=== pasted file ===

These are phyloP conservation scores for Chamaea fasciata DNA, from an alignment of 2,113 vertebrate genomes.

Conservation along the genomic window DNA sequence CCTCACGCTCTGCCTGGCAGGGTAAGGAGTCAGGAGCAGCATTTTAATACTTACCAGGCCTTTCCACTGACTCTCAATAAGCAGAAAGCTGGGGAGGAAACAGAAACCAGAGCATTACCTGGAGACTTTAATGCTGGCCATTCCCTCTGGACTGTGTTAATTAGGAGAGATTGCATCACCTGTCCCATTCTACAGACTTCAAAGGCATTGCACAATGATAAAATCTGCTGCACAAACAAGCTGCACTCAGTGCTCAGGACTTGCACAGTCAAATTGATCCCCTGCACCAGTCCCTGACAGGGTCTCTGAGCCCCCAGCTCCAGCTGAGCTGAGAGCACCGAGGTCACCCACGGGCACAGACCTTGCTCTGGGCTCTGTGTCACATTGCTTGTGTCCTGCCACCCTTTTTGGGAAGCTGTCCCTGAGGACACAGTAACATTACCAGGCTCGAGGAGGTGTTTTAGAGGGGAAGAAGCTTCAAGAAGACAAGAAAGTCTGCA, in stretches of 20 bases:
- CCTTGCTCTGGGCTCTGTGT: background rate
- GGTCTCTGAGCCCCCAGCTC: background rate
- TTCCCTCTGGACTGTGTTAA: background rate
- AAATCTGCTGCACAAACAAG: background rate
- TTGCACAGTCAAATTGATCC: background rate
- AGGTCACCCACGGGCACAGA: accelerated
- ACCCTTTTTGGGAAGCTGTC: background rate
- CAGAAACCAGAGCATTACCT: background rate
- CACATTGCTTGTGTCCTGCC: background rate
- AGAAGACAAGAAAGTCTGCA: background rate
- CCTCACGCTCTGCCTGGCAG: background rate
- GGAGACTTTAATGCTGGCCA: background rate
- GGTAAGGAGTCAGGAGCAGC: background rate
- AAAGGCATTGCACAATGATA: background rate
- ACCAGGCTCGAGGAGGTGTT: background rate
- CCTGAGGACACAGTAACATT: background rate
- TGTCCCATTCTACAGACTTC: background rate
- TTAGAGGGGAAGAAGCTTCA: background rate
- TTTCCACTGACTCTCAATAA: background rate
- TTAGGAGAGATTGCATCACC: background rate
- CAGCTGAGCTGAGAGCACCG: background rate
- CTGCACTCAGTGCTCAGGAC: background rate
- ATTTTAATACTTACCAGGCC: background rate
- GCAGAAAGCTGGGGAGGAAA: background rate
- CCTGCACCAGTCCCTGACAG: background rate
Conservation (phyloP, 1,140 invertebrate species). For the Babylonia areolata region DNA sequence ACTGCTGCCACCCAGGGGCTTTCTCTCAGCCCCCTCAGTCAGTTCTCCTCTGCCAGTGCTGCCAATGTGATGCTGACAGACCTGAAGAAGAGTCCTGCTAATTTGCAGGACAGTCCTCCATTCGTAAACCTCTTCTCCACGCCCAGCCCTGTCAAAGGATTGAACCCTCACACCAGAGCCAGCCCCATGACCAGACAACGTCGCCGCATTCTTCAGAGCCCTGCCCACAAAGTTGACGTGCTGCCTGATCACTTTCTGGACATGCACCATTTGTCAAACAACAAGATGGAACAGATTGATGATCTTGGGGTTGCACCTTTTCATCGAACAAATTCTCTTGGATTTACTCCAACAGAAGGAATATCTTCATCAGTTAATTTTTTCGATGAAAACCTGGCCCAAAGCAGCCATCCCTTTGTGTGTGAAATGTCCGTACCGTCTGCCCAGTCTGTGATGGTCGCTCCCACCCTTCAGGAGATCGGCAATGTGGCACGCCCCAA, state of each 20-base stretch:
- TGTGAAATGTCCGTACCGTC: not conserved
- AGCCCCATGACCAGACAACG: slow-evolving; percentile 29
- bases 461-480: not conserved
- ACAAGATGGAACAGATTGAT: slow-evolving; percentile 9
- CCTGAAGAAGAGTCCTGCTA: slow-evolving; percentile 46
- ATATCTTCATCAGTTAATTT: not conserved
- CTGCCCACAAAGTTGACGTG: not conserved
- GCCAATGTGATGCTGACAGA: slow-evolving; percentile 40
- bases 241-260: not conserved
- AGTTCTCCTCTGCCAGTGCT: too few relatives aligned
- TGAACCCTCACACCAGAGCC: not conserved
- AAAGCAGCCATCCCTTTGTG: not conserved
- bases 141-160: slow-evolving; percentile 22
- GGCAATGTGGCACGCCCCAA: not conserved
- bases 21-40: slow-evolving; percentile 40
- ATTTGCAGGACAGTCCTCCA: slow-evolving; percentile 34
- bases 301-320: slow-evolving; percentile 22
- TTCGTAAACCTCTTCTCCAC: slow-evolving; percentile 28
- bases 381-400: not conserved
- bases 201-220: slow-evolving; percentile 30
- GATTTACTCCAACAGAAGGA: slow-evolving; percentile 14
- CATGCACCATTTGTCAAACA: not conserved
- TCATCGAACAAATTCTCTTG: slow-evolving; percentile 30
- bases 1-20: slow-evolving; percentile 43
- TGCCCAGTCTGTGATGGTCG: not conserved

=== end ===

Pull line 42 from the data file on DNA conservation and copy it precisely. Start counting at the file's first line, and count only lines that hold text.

- GGCAATGTGGCACGCCCCAA: not conserved